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Two-a-days: an endangered species

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3050926453_53357366e9_m“We started two-a-day workouts today, and the agony is beyond belief. Grass drills, agility drills, wind sprints, everything. You wonder why you’re there, how long you’re going to last.” — Jerry Kramer (with Dick Schaap), Instant Replay

Like Kramer’s 1967 crewcut, two-a-day preseason football practices are increasingly an anachronism, even if they haven’t disappeared completely.

The NCAA in 2003 mandated cuts in two-a-day practices, including no two-a-days on consecutive days or in the first five days of practice, and at least three hours of rest in between any two single-day practices, with no meetings in between. NFL teams have slowly cut back on two-a-days, with even the most dedicated practitioners alternating with one-a-days.

Now the pressure is on for high school players to no longer have to go through the grind of two-a-days, or at least not so many of them. Recently the National Athletic Trainers Association released a statement advocating that two-a-days should occur only every other day, and not within the first five days of practice. Those two-a-days should be no more than five hours total, with a maximum of three hours for a single practice.

Why the restrictions? In one word: heat. The NATA over the years has put out many preseason statements about heat, with the growing idea that maybe having player whipping themselves into shape twice a day in 90-degree temperatures is not the wisest thing. With even high school teams having year-round training programs, even the need to whip people into shape is less. In fact, it can be a hindrance — the more you practice, the bigger risk of player injury.

The issue of heat also has come into focus with the upcoming (Aug. 31 is the scheduled start date) reckless homicide trial of former Louisville high school football coach David Jason Stinson. One of his players, 15-year-old Max Gilpin, died three days after collapsing Aug. 20, 2008, in practice on a day when the heat index reached 94 degrees. Though no autopsy was held, the county coroner determined Gilpin died of septic shock related to overheating (his temperature reached 107.)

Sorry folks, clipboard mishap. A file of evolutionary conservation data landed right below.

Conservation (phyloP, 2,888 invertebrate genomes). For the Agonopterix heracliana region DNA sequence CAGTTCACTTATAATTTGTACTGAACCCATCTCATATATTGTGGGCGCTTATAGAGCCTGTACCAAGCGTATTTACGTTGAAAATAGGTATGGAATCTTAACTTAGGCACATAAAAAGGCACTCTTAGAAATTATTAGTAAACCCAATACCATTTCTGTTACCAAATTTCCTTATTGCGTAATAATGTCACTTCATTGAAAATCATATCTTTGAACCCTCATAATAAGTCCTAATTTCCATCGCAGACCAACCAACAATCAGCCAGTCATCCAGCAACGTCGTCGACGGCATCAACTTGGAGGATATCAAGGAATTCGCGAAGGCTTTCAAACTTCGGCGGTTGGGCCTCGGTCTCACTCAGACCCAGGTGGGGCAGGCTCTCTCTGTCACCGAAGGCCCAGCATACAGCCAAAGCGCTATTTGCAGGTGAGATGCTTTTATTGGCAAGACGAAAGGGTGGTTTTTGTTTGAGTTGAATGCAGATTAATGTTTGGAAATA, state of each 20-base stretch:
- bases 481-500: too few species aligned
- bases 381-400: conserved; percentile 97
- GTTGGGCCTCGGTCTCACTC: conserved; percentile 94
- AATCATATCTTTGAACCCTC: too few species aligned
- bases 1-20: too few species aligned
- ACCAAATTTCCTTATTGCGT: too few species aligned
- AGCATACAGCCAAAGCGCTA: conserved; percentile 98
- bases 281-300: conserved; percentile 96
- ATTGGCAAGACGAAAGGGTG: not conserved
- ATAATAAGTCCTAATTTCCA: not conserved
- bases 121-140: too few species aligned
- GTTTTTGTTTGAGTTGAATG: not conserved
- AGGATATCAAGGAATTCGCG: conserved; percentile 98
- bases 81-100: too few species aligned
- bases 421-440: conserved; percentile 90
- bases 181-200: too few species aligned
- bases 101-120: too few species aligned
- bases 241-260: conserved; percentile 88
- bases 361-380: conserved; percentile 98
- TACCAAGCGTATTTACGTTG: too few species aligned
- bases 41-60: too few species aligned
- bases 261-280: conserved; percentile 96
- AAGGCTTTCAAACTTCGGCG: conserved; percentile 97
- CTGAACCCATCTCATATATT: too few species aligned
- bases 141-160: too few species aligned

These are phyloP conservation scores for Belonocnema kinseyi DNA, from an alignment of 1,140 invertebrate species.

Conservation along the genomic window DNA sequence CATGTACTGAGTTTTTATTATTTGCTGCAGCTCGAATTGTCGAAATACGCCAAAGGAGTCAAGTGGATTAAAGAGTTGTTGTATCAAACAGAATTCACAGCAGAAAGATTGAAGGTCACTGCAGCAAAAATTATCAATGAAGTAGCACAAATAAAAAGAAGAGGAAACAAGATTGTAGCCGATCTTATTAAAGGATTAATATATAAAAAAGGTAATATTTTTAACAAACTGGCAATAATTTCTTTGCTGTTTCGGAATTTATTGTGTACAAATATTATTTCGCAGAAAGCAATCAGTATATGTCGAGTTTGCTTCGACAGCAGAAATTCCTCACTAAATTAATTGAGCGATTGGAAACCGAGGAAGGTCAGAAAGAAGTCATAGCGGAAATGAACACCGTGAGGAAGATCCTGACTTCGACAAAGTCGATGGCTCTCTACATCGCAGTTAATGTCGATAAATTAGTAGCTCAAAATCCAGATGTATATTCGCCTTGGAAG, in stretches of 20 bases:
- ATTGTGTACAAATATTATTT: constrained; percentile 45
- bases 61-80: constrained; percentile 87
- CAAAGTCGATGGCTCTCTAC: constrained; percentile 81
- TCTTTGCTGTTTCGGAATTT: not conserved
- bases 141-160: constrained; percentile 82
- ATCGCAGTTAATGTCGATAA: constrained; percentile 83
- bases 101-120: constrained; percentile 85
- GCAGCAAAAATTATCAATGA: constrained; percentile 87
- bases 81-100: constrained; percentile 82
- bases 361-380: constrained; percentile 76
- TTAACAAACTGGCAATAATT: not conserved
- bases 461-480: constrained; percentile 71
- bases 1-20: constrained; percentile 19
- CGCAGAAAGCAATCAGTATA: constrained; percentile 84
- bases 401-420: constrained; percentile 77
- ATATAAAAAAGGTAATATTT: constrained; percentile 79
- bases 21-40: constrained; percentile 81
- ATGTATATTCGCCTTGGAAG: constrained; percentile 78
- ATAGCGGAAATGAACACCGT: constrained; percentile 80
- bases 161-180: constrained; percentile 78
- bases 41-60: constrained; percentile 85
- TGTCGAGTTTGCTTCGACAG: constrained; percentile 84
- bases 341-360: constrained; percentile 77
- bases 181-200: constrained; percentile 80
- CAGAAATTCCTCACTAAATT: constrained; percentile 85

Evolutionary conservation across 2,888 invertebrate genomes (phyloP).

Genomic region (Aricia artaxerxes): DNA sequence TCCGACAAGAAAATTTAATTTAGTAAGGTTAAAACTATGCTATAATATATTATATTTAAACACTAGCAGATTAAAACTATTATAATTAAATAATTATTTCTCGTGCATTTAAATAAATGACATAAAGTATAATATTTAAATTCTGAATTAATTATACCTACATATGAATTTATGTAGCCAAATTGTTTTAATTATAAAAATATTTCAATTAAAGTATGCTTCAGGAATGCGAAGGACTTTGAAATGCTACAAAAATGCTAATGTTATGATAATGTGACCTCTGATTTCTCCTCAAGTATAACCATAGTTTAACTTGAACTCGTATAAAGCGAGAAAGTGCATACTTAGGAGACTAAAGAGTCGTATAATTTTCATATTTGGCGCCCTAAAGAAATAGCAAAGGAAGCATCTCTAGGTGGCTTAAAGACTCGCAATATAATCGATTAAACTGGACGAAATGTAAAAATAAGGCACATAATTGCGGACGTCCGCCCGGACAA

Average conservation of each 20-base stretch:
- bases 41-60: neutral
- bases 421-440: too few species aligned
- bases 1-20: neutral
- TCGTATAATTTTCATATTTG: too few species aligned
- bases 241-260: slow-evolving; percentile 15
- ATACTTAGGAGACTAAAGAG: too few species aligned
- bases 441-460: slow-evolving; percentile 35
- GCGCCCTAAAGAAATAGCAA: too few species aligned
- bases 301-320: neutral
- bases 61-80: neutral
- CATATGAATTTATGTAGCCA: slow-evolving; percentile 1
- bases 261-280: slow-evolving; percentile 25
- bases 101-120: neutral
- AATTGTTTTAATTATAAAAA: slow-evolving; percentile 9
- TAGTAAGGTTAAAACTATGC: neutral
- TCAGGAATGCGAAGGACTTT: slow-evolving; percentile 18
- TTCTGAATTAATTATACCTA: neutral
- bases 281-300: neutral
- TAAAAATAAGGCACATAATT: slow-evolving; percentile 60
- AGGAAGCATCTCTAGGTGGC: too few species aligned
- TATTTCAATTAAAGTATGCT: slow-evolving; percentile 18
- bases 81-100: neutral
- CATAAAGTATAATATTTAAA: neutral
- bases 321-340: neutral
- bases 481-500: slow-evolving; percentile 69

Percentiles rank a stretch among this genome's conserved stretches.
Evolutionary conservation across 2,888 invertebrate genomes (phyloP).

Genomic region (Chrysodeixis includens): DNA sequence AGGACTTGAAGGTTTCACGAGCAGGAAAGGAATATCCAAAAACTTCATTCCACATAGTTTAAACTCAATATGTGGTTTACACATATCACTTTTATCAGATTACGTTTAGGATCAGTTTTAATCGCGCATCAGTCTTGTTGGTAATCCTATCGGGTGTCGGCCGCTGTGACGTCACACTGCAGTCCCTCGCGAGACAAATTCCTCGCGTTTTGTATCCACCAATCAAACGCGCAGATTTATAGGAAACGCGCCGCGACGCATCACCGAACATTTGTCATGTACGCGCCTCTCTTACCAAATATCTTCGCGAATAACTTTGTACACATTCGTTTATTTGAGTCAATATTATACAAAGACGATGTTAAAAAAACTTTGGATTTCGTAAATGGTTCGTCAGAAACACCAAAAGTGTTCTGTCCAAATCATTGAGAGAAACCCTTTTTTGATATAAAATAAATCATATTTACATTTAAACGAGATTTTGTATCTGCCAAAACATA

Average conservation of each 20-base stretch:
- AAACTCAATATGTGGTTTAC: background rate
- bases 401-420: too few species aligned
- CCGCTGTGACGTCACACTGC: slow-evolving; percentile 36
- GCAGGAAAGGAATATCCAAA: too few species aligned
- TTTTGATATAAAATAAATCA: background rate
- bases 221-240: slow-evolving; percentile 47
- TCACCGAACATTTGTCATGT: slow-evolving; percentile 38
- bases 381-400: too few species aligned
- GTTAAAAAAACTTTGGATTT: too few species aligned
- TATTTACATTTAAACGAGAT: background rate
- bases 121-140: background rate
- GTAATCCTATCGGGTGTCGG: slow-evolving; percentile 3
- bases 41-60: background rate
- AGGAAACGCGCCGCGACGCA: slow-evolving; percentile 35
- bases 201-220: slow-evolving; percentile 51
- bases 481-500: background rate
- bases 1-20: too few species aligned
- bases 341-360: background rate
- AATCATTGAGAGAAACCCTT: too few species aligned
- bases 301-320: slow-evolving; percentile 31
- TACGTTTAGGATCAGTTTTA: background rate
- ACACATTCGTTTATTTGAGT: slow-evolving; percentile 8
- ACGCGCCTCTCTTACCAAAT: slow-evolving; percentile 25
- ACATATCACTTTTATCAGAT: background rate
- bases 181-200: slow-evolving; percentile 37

Gilpin is hardly the first player to die after going through the heat of a football practice, but Stinson is believed to be the first coach facing jail time because of it. Meanwhile, Douglas Casa, one of the NATA report’s authors, is consulting for the plaintiffs in the Gilpin family’s wrongful death lawsuit against Stinson, the Louisville schools and others.

It’s not clear heat guidelines would have saved Gilpin. I can’t get a definitive read on whether he was on the second of two-a-day practices, but even still the Kentucky High School Athletic Association already banned consecutive-day two-a-days by the time Gilpin took the field for Pleasure Ridge Park High. The KHSAA also had guidelines for how coaches should handle 90-plus heat index days, though the issue in Stinson’s guilt or innocence was whether he denied players water in violation of those. (Stinson says no and has pleaded not guilty.)

Of course, it used to be that coaches denied water as a way of toughening up their charges. As you might expect, coaches are wringing their tough-assed hands at the thought of losing two-a-day practices, which are about a month away from starting at most schools. A common thought: teams would not be ready to play if they lost that practice time.

“If we would have to go that first week without pads and practice only once a day, I don’t see us being able to scrimmage after that first week,” Eastern Lebanon County High football coach Mark Evans told the Patriot-News of Harrisburg, Pa.

Colquitt County (Ga.) High coach Rush Propst — who while coaching Hoover (Ala.) was part of an MTV reality show on high school football called, naturally, “Two-A-Days” — is no supporter of going back to one-a-days, either. (One of Propst player’s collapsed and died on the practice field in 2002 — but that was related to cardiac arrest, not heat.)

Propst told “If coaches can’t practice two times a day, some are going to practice [once for] three-and-a-half hours, and you’re right back in the same deal. So doing away with two-a-days doesn’t mean less work because coaches know what they’ve got to get done.” Propst said he, like most coaches in Georgia, will have two-a-days for three out of the first five days of practice. (Propst’s apparent interest in two-a-days allegedly extended to having two families at once, part of a laundry list of scandals that cost him his job at Hoover.)

Coaches say they are not heartless. They do monitor their players and make sure everyone gets water and doesn’t collapse. However, Casa is not sure they can be trusted (as evidenced by his consulting in the civil case against Stinson). The NCAA changes, for example, came from the school presidents, not the coaches, though Casa says they have learned to adjust.

From The Associated Press:

Casa told the crowd [at the South Carolina Athletic Trainers Association meeting] he cringed when a Texas coach said while such suggestions might be necessary in other areas, they were not needed in the Lone Star State where teams sometimes go through three-a-day sessions with just an hour break between.

“If there’s one message you should take back, it’s please keep the coach away from my sick child,” Casa said.

Written by rkcookjr

July 12, 2009 at 10:27 pm